In the chronicles of commerce, certain years stand out as pivotal, marking turning points that redefine industries and reshape the way we do business. 2023 is undeniably one of those years. From the unexpected twists in the retail sector to the unprecedented challenges faced by businesses across the board, this year has been nothing short of a rollercoaster ride for both entrepreneurs and consumers alike.
As the dust begins to settle (we hope at least) on this intriguing chapter, it’s imperative that we reflect on the events that have transpired. From the looming specter of businesses shuttering their doors to the curious phenomenon of a shifting workforce landscape, 2023 has brought forth a host of circumstances that beg closer examination and perhaps a cheeky rundown.
In this list, I hope to bring you on a journey of the various observations that I have seen this year. From the impact of inflation on consumer behavior to the profound shifts in the labor market, my aim is to try to unpack the complexities in my mind as I search for insights into how businesses and individuals are adapting to this “new normal” (a term I despise btw). I live on the south shore of Massachusetts outside of Boston. Maybe these things are regional? Let me know in the comments what you’re seeing in your regions.
In no particular order...
Calling customer service and immediately getting the sense that they know less about your product than you do.
Is it normal that someone from iPhone tech support told me that they use a Samsung?
Restaurants that are closed on Mondays and Tuesdays.
What am I supposed to eat on those nights?
Taking my 5 year old to an indoor play park (trampolines, slides, ball pit, etc) after school and being the only ones there.
This is a massive play space to have all to yourself! (Bonus points if you know the caption references)
Similarly, going to one of the remaining malls and being one of about 5 shoppers in the whole place. Aside from the seniors doing their steps.
But… why are there no good sales going on?
Seeing countless “Now Hiring” signs at places but it seeming like no one is actually looking for or wanting to work.
How are businesses needing more employees when they already seem to have so many doing nothing?
Seeing downtown retail areas shut down at 5pm in the summer. In busy tourist areas where people want to shop (ex. Plymouth, Newport and Nantucket)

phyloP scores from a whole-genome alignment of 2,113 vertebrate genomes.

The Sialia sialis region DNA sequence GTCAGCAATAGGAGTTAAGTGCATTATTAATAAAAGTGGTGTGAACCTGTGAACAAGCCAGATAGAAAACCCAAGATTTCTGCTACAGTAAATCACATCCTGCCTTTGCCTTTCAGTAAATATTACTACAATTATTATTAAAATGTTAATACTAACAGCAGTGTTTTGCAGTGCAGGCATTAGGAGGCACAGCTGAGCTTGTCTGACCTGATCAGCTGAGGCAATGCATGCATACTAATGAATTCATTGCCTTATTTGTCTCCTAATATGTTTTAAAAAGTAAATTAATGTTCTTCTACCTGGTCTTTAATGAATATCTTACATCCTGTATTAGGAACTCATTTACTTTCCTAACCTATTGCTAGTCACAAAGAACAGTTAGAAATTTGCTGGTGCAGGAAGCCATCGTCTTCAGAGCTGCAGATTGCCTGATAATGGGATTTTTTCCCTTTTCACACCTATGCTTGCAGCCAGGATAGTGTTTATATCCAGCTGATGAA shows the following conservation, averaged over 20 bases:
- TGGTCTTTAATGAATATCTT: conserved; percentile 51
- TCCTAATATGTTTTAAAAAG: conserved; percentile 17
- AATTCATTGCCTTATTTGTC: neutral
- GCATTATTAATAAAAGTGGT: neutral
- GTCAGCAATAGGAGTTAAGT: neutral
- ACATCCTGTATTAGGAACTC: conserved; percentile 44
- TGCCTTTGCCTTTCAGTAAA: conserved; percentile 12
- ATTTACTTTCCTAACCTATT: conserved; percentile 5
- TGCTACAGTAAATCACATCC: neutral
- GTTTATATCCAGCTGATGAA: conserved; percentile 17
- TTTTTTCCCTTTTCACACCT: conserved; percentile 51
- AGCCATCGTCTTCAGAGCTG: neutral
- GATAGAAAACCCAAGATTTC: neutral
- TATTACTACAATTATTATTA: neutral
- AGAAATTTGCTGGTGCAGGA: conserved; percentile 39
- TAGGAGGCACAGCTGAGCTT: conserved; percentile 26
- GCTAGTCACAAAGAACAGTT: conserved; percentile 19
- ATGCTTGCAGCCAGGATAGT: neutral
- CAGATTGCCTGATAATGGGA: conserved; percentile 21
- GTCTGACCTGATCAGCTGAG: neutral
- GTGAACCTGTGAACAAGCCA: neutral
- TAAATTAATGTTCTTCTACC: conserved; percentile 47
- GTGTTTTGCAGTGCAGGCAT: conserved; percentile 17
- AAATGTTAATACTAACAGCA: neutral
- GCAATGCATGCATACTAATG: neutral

Don’t they want to stay open for all the people that are still looking to shop after 5?
Waiting in the drive thru for 15+ minutes, finally getting to the window, seeing at least 10 employees inside staring at their phones and then being treating like an inconvenience.
What’s the holdup? Totally normal.
Going to the market to get groceries (see #1) on a weekday at 11am and almost not finding a parking space because it’s so packed.
Is this what “working from home” means?
So many local pizza places being closed on Sundays.
During football season!?
Not being able to order food at a restaurant or bar after 8:30pm because they all seem to close at 9pm.
Remember when you could go out to a movie and then grab dinner after at 10 or 11pm?
Ordering a coffee or tea and they repeat your order back to you and it’s not even close to what you literally just said to them 2 seconds ago.
But let’s be honest, hasn’t this always been the case?
So many stores that still out of things while blowing us off by telling us that “we get a new shipment every Thursday”. Seems every store gets shipments the same day.
Surely everything can’t still be stuck on a ship out in the ocean?
Subscription costs on everything from Amazon Prime to Disney+ creeping up and then creeping up again. But we’re still getting the same thing we paid less for a few months ago.
Do you get as annoyed as me when the huge corporations tell us that they need to raise prices to “continue providing us with the best possible experience”?
Buying a Panera “You choose 2” (Half sandwich and a small cup of soup) with an ice tea and paying $19.82. Also almost $4.00 for a bottle of water and almost $3.00 for a can of soda.
Remember when $10 for a quick takeout lunch seemed like a lot?
AI generated hands. Everyone thinks AI is going to take over design jobs.
Yeah, I think we’ll be ok.
This satirical article was meant to make you laugh and at the same time think about things. I know that there are plenty of business owners out there (myself included) that are trying to figure it all out, and I feel your pain. And I support you.
But still… hold onto your change jar. I have a feeling it’s going to be a rough winter.
Since 2001, Boston Design studio, Spin350 has built a strong history of working on a wide assortment of projects across multiple industries and in multiple mediums.
One of the reasons that Spin350 clients give 5-star reviews and value their relationship with Spin350’s creative director, Joe Lyons so much, is that he takes on a role as their creative partner and not just a vendor. And above all, he advises them on decisions that will play a role in their creative and marketing strategies and leads in solving their creative challenges. View the Spin350 project process.